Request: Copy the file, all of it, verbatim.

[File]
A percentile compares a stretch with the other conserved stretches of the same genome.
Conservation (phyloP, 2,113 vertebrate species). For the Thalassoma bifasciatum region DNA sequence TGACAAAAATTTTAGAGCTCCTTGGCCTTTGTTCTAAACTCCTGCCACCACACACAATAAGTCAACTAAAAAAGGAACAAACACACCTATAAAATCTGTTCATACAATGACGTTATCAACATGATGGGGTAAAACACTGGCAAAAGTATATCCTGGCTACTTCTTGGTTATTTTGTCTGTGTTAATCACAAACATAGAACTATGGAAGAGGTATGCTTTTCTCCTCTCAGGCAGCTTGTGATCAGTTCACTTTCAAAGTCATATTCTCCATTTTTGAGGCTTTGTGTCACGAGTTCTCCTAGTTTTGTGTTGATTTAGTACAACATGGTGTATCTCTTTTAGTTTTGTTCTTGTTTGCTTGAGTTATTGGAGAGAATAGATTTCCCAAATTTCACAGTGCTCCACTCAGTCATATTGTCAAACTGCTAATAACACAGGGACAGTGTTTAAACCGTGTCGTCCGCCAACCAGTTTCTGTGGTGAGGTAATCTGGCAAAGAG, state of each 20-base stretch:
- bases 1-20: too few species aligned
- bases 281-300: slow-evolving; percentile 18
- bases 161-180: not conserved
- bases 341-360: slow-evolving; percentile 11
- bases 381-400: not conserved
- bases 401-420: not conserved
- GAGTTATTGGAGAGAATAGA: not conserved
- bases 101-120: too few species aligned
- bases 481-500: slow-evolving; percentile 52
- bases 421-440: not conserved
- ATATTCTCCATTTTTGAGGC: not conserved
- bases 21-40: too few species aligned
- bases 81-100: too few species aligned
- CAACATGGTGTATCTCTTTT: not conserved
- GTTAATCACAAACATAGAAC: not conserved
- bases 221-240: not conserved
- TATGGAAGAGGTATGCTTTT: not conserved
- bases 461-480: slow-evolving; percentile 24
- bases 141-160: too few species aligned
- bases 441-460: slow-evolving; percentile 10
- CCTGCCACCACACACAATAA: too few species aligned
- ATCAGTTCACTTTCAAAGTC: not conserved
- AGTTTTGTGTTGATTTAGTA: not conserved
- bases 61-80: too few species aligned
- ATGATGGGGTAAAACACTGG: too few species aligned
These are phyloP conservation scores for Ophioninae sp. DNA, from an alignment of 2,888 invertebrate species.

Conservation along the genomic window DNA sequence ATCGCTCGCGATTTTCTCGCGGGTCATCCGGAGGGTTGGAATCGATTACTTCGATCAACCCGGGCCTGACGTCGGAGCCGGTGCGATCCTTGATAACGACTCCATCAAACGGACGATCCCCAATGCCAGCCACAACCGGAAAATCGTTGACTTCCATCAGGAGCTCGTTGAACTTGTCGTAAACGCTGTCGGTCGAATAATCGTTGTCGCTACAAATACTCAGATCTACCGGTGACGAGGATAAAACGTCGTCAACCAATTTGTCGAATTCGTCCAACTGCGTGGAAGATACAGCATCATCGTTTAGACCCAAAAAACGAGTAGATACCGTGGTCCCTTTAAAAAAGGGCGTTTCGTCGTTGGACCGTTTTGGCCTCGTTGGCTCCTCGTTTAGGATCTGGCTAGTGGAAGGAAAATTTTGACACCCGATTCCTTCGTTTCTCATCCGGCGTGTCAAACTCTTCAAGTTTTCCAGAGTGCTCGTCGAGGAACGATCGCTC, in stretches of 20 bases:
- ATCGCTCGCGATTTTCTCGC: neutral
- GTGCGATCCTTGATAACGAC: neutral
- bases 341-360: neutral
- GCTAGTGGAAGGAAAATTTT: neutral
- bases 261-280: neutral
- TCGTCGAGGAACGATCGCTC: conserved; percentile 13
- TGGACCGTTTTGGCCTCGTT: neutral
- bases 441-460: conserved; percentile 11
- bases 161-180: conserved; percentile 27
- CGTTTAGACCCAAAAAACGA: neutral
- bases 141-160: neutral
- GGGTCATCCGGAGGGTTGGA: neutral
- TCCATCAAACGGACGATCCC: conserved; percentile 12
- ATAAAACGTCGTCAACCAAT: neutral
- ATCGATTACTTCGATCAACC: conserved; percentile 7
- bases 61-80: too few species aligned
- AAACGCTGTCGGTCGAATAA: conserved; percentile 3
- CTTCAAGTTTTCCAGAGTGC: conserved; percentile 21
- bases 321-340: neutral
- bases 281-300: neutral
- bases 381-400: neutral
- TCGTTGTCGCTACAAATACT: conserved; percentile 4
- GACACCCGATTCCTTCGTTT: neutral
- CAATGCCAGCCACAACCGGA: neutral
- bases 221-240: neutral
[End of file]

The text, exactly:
A percentile compares a stretch with the other conserved stretches of the same genome.
Conservation (phyloP, 2,113 vertebrate species). For the Thalassoma bifasciatum region DNA sequence TGACAAAAATTTTAGAGCTCCTTGGCCTTTGTTCTAAACTCCTGCCACCACACACAATAAGTCAACTAAAAAAGGAACAAACACACCTATAAAATCTGTTCATACAATGACGTTATCAACATGATGGGGTAAAACACTGGCAAAAGTATATCCTGGCTACTTCTTGGTTATTTTGTCTGTGTTAATCACAAACATAGAACTATGGAAGAGGTATGCTTTTCTCCTCTCAGGCAGCTTGTGATCAGTTCACTTTCAAAGTCATATTCTCCATTTTTGAGGCTTTGTGTCACGAGTTCTCCTAGTTTTGTGTTGATTTAGTACAACATGGTGTATCTCTTTTAGTTTTGTTCTTGTTTGCTTGAGTTATTGGAGAGAATAGATTTCCCAAATTTCACAGTGCTCCACTCAGTCATATTGTCAAACTGCTAATAACACAGGGACAGTGTTTAAACCGTGTCGTCCGCCAACCAGTTTCTGTGGTGAGGTAATCTGGCAAAGAG, state of each 20-base stretch:
- bases 1-20: too few species aligned
- bases 281-300: slow-evolving; percentile 18
- bases 161-180: not conserved
- bases 341-360: slow-evolving; percentile 11
- bases 381-400: not conserved
- bases 401-420: not conserved
- GAGTTATTGGAGAGAATAGA: not conserved
- bases 101-120: too few species aligned
- bases 481-500: slow-evolving; percentile 52
- bases 421-440: not conserved
- ATATTCTCCATTTTTGAGGC: not conserved
- bases 21-40: too few species aligned
- bases 81-100: too few species aligned
- CAACATGGTGTATCTCTTTT: not conserved
- GTTAATCACAAACATAGAAC: not conserved
- bases 221-240: not conserved
- TATGGAAGAGGTATGCTTTT: not conserved
- bases 461-480: slow-evolving; percentile 24
- bases 141-160: too few species aligned
- bases 441-460: slow-evolving; percentile 10
- CCTGCCACCACACACAATAA: too few species aligned
- ATCAGTTCACTTTCAAAGTC: not conserved
- AGTTTTGTGTTGATTTAGTA: not conserved
- bases 61-80: too few species aligned
- ATGATGGGGTAAAACACTGG: too few species aligned
These are phyloP conservation scores for Ophioninae sp. DNA, from an alignment of 2,888 invertebrate species.

Conservation along the genomic window DNA sequence ATCGCTCGCGATTTTCTCGCGGGTCATCCGGAGGGTTGGAATCGATTACTTCGATCAACCCGGGCCTGACGTCGGAGCCGGTGCGATCCTTGATAACGACTCCATCAAACGGACGATCCCCAATGCCAGCCACAACCGGAAAATCGTTGACTTCCATCAGGAGCTCGTTGAACTTGTCGTAAACGCTGTCGGTCGAATAATCGTTGTCGCTACAAATACTCAGATCTACCGGTGACGAGGATAAAACGTCGTCAACCAATTTGTCGAATTCGTCCAACTGCGTGGAAGATACAGCATCATCGTTTAGACCCAAAAAACGAGTAGATACCGTGGTCCCTTTAAAAAAGGGCGTTTCGTCGTTGGACCGTTTTGGCCTCGTTGGCTCCTCGTTTAGGATCTGGCTAGTGGAAGGAAAATTTTGACACCCGATTCCTTCGTTTCTCATCCGGCGTGTCAAACTCTTCAAGTTTTCCAGAGTGCTCGTCGAGGAACGATCGCTC, in stretches of 20 bases:
- ATCGCTCGCGATTTTCTCGC: neutral
- GTGCGATCCTTGATAACGAC: neutral
- bases 341-360: neutral
- GCTAGTGGAAGGAAAATTTT: neutral
- bases 261-280: neutral
- TCGTCGAGGAACGATCGCTC: conserved; percentile 13
- TGGACCGTTTTGGCCTCGTT: neutral
- bases 441-460: conserved; percentile 11
- bases 161-180: conserved; percentile 27
- CGTTTAGACCCAAAAAACGA: neutral
- bases 141-160: neutral
- GGGTCATCCGGAGGGTTGGA: neutral
- TCCATCAAACGGACGATCCC: conserved; percentile 12
- ATAAAACGTCGTCAACCAAT: neutral
- ATCGATTACTTCGATCAACC: conserved; percentile 7
- bases 61-80: too few species aligned
- AAACGCTGTCGGTCGAATAA: conserved; percentile 3
- CTTCAAGTTTTCCAGAGTGC: conserved; percentile 21
- bases 321-340: neutral
- bases 281-300: neutral
- bases 381-400: neutral
- TCGTTGTCGCTACAAATACT: conserved; percentile 4
- GACACCCGATTCCTTCGTTT: neutral
- CAATGCCAGCCACAACCGGA: neutral
- bases 221-240: neutral